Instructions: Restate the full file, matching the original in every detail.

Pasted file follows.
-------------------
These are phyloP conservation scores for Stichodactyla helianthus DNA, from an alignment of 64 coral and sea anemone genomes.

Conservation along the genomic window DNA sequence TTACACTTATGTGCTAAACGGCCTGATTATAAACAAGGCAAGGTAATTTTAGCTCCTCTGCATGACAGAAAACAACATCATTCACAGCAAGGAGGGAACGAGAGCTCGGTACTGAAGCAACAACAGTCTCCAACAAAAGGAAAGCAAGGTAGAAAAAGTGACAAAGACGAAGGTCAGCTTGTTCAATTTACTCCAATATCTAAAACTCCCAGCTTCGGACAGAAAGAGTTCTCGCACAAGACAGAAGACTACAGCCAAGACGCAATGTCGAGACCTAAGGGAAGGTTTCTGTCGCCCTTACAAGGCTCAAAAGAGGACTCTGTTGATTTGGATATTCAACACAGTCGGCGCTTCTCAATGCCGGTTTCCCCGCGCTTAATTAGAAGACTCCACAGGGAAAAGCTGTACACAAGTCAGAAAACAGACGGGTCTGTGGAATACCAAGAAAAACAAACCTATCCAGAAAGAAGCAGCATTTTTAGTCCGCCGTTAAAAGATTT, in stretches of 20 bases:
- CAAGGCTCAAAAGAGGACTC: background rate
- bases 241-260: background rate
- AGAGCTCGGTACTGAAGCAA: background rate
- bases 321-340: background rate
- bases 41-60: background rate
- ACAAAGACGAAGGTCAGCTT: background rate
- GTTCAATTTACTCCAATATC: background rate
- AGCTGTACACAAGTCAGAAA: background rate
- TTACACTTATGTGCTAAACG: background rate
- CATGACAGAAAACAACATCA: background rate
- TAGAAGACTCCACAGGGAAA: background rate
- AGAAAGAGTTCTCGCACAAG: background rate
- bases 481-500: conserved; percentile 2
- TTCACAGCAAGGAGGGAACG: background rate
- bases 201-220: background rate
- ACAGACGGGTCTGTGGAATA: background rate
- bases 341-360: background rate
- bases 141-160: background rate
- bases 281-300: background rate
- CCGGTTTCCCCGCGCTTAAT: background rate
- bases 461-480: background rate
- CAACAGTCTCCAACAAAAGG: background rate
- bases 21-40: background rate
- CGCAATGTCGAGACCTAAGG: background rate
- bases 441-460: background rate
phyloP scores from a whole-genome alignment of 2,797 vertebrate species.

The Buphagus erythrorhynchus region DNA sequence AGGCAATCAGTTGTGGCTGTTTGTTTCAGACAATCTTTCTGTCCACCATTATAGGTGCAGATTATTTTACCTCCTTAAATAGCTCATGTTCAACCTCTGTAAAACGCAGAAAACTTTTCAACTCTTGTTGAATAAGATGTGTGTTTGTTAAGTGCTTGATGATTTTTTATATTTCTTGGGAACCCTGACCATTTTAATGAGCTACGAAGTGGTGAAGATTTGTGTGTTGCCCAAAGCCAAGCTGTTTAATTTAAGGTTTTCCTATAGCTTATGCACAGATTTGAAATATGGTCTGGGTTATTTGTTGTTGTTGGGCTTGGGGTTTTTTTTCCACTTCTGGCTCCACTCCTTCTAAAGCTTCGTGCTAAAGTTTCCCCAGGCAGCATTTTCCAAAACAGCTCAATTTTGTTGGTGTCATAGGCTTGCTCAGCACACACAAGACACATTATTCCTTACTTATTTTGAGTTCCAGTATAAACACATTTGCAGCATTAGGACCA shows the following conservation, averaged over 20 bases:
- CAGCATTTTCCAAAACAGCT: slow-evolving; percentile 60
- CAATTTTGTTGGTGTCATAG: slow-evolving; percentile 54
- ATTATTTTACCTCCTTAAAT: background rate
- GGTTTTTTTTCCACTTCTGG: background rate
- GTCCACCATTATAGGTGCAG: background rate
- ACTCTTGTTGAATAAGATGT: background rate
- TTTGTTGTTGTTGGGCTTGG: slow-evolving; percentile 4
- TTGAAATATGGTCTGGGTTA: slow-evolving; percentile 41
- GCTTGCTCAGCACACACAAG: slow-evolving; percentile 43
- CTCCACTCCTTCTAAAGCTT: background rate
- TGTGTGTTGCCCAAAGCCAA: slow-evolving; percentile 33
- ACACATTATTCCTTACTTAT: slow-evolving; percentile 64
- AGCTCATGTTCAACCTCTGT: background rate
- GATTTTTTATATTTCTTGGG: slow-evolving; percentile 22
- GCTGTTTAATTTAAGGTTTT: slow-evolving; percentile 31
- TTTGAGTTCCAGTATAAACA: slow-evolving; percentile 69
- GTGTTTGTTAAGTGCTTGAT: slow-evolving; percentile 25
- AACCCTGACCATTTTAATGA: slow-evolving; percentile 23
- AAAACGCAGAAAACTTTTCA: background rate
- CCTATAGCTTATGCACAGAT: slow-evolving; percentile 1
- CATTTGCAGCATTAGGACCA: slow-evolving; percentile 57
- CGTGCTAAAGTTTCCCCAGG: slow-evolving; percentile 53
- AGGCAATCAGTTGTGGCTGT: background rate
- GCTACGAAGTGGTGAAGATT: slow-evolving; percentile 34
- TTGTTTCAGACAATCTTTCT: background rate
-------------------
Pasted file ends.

These are phyloP conservation scores for Stichodactyla helianthus DNA, from an alignment of 64 coral and sea anemone genomes.

Conservation along the genomic window DNA sequence TTACACTTATGTGCTAAACGGCCTGATTATAAACAAGGCAAGGTAATTTTAGCTCCTCTGCATGACAGAAAACAACATCATTCACAGCAAGGAGGGAACGAGAGCTCGGTACTGAAGCAACAACAGTCTCCAACAAAAGGAAAGCAAGGTAGAAAAAGTGACAAAGACGAAGGTCAGCTTGTTCAATTTACTCCAATATCTAAAACTCCCAGCTTCGGACAGAAAGAGTTCTCGCACAAGACAGAAGACTACAGCCAAGACGCAATGTCGAGACCTAAGGGAAGGTTTCTGTCGCCCTTACAAGGCTCAAAAGAGGACTCTGTTGATTTGGATATTCAACACAGTCGGCGCTTCTCAATGCCGGTTTCCCCGCGCTTAATTAGAAGACTCCACAGGGAAAAGCTGTACACAAGTCAGAAAACAGACGGGTCTGTGGAATACCAAGAAAAACAAACCTATCCAGAAAGAAGCAGCATTTTTAGTCCGCCGTTAAAAGATTT, in stretches of 20 bases:
- CAAGGCTCAAAAGAGGACTC: background rate
- bases 241-260: background rate
- AGAGCTCGGTACTGAAGCAA: background rate
- bases 321-340: background rate
- bases 41-60: background rate
- ACAAAGACGAAGGTCAGCTT: background rate
- GTTCAATTTACTCCAATATC: background rate
- AGCTGTACACAAGTCAGAAA: background rate
- TTACACTTATGTGCTAAACG: background rate
- CATGACAGAAAACAACATCA: background rate
- TAGAAGACTCCACAGGGAAA: background rate
- AGAAAGAGTTCTCGCACAAG: background rate
- bases 481-500: conserved; percentile 2
- TTCACAGCAAGGAGGGAACG: background rate
- bases 201-220: background rate
- ACAGACGGGTCTGTGGAATA: background rate
- bases 341-360: background rate
- bases 141-160: background rate
- bases 281-300: background rate
- CCGGTTTCCCCGCGCTTAAT: background rate
- bases 461-480: background rate
- CAACAGTCTCCAACAAAAGG: background rate
- bases 21-40: background rate
- CGCAATGTCGAGACCTAAGG: background rate
- bases 441-460: background rate
phyloP scores from a whole-genome alignment of 2,797 vertebrate species.

The Buphagus erythrorhynchus region DNA sequence AGGCAATCAGTTGTGGCTGTTTGTTTCAGACAATCTTTCTGTCCACCATTATAGGTGCAGATTATTTTACCTCCTTAAATAGCTCATGTTCAACCTCTGTAAAACGCAGAAAACTTTTCAACTCTTGTTGAATAAGATGTGTGTTTGTTAAGTGCTTGATGATTTTTTATATTTCTTGGGAACCCTGACCATTTTAATGAGCTACGAAGTGGTGAAGATTTGTGTGTTGCCCAAAGCCAAGCTGTTTAATTTAAGGTTTTCCTATAGCTTATGCACAGATTTGAAATATGGTCTGGGTTATTTGTTGTTGTTGGGCTTGGGGTTTTTTTTCCACTTCTGGCTCCACTCCTTCTAAAGCTTCGTGCTAAAGTTTCCCCAGGCAGCATTTTCCAAAACAGCTCAATTTTGTTGGTGTCATAGGCTTGCTCAGCACACACAAGACACATTATTCCTTACTTATTTTGAGTTCCAGTATAAACACATTTGCAGCATTAGGACCA shows the following conservation, averaged over 20 bases:
- CAGCATTTTCCAAAACAGCT: slow-evolving; percentile 60
- CAATTTTGTTGGTGTCATAG: slow-evolving; percentile 54
- ATTATTTTACCTCCTTAAAT: background rate
- GGTTTTTTTTCCACTTCTGG: background rate
- GTCCACCATTATAGGTGCAG: background rate
- ACTCTTGTTGAATAAGATGT: background rate
- TTTGTTGTTGTTGGGCTTGG: slow-evolving; percentile 4
- TTGAAATATGGTCTGGGTTA: slow-evolving; percentile 41
- GCTTGCTCAGCACACACAAG: slow-evolving; percentile 43
- CTCCACTCCTTCTAAAGCTT: background rate
- TGTGTGTTGCCCAAAGCCAA: slow-evolving; percentile 33
- ACACATTATTCCTTACTTAT: slow-evolving; percentile 64
- AGCTCATGTTCAACCTCTGT: background rate
- GATTTTTTATATTTCTTGGG: slow-evolving; percentile 22
- GCTGTTTAATTTAAGGTTTT: slow-evolving; percentile 31
- TTTGAGTTCCAGTATAAACA: slow-evolving; percentile 69
- GTGTTTGTTAAGTGCTTGAT: slow-evolving; percentile 25
- AACCCTGACCATTTTAATGA: slow-evolving; percentile 23
- AAAACGCAGAAAACTTTTCA: background rate
- CCTATAGCTTATGCACAGAT: slow-evolving; percentile 1
- CATTTGCAGCATTAGGACCA: slow-evolving; percentile 57
- CGTGCTAAAGTTTCCCCAGG: slow-evolving; percentile 53
- AGGCAATCAGTTGTGGCTGT: background rate
- GCTACGAAGTGGTGAAGATT: slow-evolving; percentile 34
- TTGTTTCAGACAATCTTTCT: background rate